We have never seen a government program in the United States that had such sweeping and arbitrary restrictions on criminal records.

The alleged EIDL guideline has no nuances: it instructs SBA staff to withhold discharge based on the history of the arrest, regardless of the offense and regardless of whether the arrest resulted in criminal prosecution, let alone conviction. The review period is unlimited in the case of arrests of criminal offenses and a whole decade in the case of arrests of administrative offenses.

The guidelines inevitably lead to unjustified differences: a person with a decade-long arrest of a crime who has never been charged or whose arrest resulted in an acquittal will be treated more severely than someone recently convicted of a misdemeanor.

Finally, the guidance is inconsistent with existing published SBA guidelines, as discussed below.

In normal times, a blanket and discreet restriction of disaster aid would be problematic. In this global public health and economic crisis, that is inexcusable.

Margaret love

The standards in the leaked SBA guidelines are inconsistent with applicable laws, regulations, and agency guidelines. Existing Statutes and Regulations for the 7 (b) disaster loan program, of which EIDL is a part, only require the SBA to refuse disaster loans if an otherwise eligible applicant has been convicted of a riot, riot, or other disaster-related crime in the past year.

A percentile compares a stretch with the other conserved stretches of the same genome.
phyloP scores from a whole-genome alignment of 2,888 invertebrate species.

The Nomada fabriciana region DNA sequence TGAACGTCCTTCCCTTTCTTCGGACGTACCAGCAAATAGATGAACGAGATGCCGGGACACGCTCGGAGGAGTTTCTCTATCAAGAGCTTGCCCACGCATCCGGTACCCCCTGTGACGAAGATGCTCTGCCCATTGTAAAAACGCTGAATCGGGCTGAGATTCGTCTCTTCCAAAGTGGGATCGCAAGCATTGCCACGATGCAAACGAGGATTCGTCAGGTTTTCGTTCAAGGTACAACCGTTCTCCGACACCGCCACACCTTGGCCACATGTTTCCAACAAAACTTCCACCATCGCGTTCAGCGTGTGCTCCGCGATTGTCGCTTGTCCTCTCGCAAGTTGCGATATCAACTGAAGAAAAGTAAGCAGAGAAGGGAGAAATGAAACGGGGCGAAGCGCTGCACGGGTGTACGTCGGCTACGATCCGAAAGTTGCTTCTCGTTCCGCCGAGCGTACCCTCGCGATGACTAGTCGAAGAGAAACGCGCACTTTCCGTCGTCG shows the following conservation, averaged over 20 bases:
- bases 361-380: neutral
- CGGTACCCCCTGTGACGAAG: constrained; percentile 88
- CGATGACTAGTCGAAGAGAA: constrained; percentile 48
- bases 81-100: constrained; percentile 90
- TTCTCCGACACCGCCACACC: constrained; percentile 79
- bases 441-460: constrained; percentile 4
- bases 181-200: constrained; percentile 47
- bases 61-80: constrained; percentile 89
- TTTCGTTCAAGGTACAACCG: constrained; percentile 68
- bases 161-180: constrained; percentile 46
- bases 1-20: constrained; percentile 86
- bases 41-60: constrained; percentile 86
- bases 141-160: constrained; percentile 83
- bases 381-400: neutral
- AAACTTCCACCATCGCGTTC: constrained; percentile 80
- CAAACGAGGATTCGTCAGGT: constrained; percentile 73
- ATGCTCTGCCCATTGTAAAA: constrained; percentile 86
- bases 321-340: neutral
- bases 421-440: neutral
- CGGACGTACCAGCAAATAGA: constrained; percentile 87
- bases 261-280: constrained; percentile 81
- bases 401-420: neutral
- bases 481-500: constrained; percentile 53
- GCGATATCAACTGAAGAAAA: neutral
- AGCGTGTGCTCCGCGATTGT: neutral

A closer look at the SBAs Disaster Loan Policy Statement advises that the leaked documents could represent a shortcut through an existing review process during the current emergency.

The published EIDL Policy statement which precedes the pandemic (Section 3.6) requires exclusion if the “applicant or main owner is currently on probation or probation after being convicted of a serious criminal offense”.

‘Not a good character’

This is further explained because “[i]It is not in the public interest of the SBA to provide financial aid to people of poor character “, the agency will make a” character assessment “if” adverse information about the character or background of an applicant for a catastrophe loan emerges “.”

This “unwanted information” could result from a three-part question on the criminal record in the SBA disaster loan Application forms, including for COVID-19-related EIDL relief, a question that requires a single “yes” or “no” answer to all three parts: